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It’s All About Mummies

Mummies are human bodies that go through an embalming process

that keep corpses from natural putrefaction after death. Their relationship with the dead and the world of spirits has always made people afraid of them. They are recurrent characters in horror stories. Mummification is part of the ritual of immortality in the afterlife. 


Even though exquisitely preserved mummies’ primary association is with ancient Egypt, other cultures around the world also used this technique to protect the dead, including Mexico. 


Museo de las Momias de Guanajuato, the Guanajuato Mummy Museum, touted as the world’s grandest assembly of natural mummies, amasses over 100 mummified bodies dating from 1860. The eerie spectacle of inherently mummified bodies entombed during a cholera outbreak in the colonial town of Guanajuato. In just a few weeks, the population decreased substantially.


Death was rampant, and corpses soared. The overwhelmed locals buried the dead as rapidly as possible to prevent the spread of the contagion. As more bodies piled up, it was not uncommon for multiple bodies buried in a single crypt. 


In the 1860s, the local municipality imposed a tax on anyone who wanted to continue their relatives’ perpetual burial, many buried long before. The bodies were disinterred and stored in a warehouse if a relative could not pay. The local authorities exhumed the remains to free the grave for the now deceased. The Panteón Municipal de Santa Paula cemetery opened in 1861 adjacent to the current museum. 


In 1865, Dr. Remijio Leroy, a French immigrant doctor with no family to pay the perpetual grave maintenance taxes, was the first to be dug up,” mentions Gabriel, a local guide and expert in the mummies of his city. 


The mummified bodies, found accidentally, were well preserved due to Guanajuato’s mild year-round climate; 6,000 feet above sea level kept the bodies from decomposing.


Townspeople were shocked to see that the gruesome bodies were remarkably well-preserved. Soon after, tourists began to arrive, paying a few pesos to the local cemetery workers to allow them to see the mummies. In 1969, the neoclassical museum located south of Cerro Trozado in Guanajuto formally opened. Later, the provincial government renovated the museum placing the mummies behind temperature-controlled glass displays. 


After their discovery, the mummies were placed in an ossuary, freeing up burial space. The site adjacent to Santa Paula Cemetery is now the home of the peculiar macabre museum. You’re roaming beneath the actual burial site as you walk the museum halls.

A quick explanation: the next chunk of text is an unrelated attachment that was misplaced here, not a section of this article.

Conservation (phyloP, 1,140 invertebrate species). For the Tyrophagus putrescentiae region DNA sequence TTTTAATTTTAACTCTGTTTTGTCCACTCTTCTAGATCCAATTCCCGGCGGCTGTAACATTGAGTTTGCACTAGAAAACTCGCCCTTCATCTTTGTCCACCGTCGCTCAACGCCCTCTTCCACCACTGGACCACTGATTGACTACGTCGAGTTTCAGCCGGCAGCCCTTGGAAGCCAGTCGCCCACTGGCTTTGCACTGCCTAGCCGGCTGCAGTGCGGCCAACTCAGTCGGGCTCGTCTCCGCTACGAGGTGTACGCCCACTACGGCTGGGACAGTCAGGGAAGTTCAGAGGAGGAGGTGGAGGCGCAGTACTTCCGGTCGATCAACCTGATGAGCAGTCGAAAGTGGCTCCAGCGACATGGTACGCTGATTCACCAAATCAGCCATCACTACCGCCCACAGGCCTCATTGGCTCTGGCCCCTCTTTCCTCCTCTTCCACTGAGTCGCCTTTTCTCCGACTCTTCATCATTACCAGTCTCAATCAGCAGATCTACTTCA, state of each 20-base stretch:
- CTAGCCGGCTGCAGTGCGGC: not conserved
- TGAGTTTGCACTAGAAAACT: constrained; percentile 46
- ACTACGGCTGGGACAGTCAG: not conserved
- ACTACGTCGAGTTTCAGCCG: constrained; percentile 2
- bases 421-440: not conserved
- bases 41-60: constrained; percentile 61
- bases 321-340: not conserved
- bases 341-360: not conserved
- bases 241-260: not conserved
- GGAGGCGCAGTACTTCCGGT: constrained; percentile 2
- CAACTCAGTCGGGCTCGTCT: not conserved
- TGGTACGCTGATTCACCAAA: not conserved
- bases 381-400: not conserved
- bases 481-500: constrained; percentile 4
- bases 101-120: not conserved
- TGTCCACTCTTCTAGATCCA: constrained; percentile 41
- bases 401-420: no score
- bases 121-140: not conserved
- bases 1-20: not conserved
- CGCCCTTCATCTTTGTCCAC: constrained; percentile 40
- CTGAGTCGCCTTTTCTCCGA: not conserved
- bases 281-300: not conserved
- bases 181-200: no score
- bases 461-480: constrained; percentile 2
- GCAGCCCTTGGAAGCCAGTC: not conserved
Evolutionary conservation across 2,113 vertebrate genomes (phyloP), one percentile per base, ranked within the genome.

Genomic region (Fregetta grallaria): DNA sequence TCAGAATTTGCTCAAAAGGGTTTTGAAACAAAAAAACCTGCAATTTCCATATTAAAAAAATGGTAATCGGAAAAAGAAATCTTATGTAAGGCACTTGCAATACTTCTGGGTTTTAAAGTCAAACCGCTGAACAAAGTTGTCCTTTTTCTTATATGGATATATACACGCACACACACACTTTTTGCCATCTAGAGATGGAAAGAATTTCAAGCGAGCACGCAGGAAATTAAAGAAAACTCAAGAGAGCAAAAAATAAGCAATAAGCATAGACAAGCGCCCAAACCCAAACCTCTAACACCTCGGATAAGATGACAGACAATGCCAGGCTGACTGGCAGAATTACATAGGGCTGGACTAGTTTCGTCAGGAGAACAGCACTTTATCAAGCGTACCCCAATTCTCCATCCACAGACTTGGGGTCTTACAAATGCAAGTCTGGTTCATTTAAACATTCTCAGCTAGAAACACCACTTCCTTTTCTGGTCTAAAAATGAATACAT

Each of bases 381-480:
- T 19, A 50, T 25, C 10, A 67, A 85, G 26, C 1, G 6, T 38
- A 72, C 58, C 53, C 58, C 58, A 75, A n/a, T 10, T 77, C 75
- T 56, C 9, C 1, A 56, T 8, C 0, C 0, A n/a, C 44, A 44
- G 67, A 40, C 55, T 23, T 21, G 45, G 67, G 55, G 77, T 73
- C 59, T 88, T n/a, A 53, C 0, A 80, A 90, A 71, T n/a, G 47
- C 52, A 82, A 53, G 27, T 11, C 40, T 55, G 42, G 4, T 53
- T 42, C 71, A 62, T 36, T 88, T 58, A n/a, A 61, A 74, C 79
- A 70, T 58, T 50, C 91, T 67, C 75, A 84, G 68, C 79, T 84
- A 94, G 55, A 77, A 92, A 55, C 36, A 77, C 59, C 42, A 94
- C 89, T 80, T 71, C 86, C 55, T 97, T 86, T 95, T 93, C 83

Today the Museum of the Mummies of Guanajuato has an exhibition space, which according to the museum’s website has 111 bodies of mummified women, men and children, 59 arranged behind glass that make up the Museum’s collection, all exhumed between 1865 and 1989. Among the curious corpses on display is what the museum claims are the smallest mummy in the world, a fetus buried next to his mother that died of cholera.


As the storied corpses became famous, star-studded on the silver screen, beginning in 1962, the telenovela Las Momias de Guanajuato, produced and directed by Ernesto Alonso, was broadcast. The soap opera is a series in which a story, presented between reality and fiction of the lives of people whose bodies mummified in Guanajuato.


The Mexican film “Santo Contra Las Momias of Guanajuato,” directed by Federico Curiel in 1972, is one of the most-watched films of its time. It includes Mexican wrestlers Blue Demon and Mil Máscaras. In the plot appears “Satan”, a 19th-century fighter who comes back to life and leads the army of mummies.


In 1979 German filmmaker Werner Herzog filmed a set of shots showing several of Guanajuato’s mummies for the German film Nosferatu, Vampire of the Night, to showcase a terrifying debut sequence.


In 2011, the producers of the animated films La Leyenda de la Nahuala and La Leyenda de la Llorona mentioned at the end of this last film that there would be a third animated film as part of the saga where the Guanajuato mummies participate. The film entitled The Legend of the Mummies of Guanajuato, released in October 2014.


Additional celebrated names who’ve visited the Guanajuato Mummy Museum include American author Ray Bradbury, who wrote a short story called “The Next in Line” based on his scary travel experiences at the museum. 


Bradbury visited the museum in 1947 and departed disturbed and horror-struck. “I had nightmares about dying and having to remain in the halls of the dead with those propped up and wired bodies.”


One of the most curious aspects of mummies is their faces show natural fear. Their stories and legends would make anyone’s hair stand up. The terrified faces due to the fact that  many of the corpses were buried alive is both spooky and uncanny. 


The mummies look as if they are still asking for help. When you walk through the corridors viewing expressive looks on the faces, you feel strange energy running through your body. It’s something paranormal and explicable. 


Is the museum appropriate for children? One perplexing fact during my visit was the number of parents with kids in tow, so I suppose that death, being an extension of life, is a life-changing lesson. 


The city has embraced its “Creature Features” past. There is a mummy museum on site. The town goes even further, selling Guanajuato Mummy candy, different flavored candies in the shape of tiny mummies. 


Aptly mentioned at the museum,  “You are surrounded by death, here, honoring death gives meaning to one’s own life.” The screaming Guanajuato mummies whose faces remain frozen in terror as if asking for help are creepy, scary, and moving at the same time, a must-visit on a trip to historical Guanajuato.

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